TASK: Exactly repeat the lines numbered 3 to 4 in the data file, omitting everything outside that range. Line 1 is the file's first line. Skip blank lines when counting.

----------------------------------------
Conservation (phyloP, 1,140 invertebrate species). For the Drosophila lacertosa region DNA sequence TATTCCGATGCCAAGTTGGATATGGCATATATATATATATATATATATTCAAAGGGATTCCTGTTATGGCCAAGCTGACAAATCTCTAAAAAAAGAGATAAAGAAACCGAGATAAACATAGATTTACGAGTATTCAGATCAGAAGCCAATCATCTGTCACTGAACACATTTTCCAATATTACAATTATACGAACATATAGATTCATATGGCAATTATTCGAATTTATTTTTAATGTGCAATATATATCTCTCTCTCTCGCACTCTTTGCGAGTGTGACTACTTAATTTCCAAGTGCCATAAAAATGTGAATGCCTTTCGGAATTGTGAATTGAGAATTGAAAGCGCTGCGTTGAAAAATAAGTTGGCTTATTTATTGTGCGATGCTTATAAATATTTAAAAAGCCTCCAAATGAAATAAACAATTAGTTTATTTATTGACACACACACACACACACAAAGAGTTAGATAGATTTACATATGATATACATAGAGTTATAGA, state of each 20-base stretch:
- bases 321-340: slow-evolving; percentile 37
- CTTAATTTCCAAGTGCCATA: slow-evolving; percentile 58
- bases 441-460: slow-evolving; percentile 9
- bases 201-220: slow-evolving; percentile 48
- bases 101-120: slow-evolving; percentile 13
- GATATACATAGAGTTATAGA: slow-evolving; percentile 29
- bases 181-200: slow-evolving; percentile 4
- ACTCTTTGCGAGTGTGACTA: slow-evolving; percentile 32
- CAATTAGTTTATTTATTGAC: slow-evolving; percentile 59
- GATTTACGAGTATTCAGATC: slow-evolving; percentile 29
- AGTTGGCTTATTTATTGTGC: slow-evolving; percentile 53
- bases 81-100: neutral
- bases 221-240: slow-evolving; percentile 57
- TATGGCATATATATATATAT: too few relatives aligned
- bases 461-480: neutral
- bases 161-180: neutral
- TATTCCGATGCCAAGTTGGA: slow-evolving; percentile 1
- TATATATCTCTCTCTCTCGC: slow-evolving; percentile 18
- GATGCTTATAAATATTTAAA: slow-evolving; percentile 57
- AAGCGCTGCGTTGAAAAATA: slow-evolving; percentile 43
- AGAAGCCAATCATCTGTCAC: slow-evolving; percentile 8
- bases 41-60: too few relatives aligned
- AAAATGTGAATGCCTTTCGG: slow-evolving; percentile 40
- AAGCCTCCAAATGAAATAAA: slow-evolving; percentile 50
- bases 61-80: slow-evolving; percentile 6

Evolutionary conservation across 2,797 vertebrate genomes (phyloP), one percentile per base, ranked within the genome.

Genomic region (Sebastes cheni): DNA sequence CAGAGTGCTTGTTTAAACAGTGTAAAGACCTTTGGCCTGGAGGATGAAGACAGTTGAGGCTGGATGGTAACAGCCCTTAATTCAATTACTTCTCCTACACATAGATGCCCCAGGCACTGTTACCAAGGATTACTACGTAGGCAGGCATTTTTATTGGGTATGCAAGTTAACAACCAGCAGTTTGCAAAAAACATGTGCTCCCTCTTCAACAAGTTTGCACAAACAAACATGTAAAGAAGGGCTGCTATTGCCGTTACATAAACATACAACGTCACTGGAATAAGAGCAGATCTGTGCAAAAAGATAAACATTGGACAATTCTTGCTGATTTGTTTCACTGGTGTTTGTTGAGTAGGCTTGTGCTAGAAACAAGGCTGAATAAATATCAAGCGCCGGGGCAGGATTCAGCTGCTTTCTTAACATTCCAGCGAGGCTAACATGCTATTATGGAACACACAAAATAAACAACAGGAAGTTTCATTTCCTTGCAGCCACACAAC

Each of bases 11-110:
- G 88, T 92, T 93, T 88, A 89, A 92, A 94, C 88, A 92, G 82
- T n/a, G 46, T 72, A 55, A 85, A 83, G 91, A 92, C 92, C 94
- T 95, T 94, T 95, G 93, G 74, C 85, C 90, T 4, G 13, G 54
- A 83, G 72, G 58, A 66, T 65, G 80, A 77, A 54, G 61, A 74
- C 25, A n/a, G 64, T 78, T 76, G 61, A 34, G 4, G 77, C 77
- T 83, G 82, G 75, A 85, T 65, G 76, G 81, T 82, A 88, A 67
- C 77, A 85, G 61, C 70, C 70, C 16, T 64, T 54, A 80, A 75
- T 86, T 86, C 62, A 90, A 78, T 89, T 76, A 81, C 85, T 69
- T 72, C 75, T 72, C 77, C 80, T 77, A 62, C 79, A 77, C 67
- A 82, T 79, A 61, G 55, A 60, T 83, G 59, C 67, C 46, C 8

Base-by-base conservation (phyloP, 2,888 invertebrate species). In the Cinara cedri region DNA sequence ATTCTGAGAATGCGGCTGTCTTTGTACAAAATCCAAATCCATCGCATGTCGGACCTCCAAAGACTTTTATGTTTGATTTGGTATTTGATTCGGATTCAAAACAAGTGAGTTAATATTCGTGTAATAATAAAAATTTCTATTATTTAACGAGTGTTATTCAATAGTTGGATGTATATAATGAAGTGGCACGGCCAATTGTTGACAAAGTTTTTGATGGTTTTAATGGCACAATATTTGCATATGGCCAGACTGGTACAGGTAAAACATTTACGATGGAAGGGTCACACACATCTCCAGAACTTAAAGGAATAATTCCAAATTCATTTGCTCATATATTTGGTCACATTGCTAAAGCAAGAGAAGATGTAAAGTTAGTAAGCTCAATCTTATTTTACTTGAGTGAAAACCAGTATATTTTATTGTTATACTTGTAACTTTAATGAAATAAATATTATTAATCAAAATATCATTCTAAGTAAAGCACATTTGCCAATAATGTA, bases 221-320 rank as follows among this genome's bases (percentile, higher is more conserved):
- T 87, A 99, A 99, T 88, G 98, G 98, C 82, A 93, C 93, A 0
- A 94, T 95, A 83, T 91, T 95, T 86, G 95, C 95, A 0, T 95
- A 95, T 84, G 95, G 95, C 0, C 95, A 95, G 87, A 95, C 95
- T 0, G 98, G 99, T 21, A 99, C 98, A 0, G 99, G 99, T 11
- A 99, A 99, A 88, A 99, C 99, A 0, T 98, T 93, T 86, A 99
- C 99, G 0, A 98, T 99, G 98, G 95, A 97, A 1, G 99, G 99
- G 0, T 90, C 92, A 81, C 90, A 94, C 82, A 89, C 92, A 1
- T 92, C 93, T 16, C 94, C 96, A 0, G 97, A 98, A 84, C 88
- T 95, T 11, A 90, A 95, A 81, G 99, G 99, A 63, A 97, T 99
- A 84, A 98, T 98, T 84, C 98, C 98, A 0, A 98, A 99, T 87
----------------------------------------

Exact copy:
- CTTAATTTCCAAGTGCCATA: slow-evolving; percentile 58
- bases 441-460: slow-evolving; percentile 9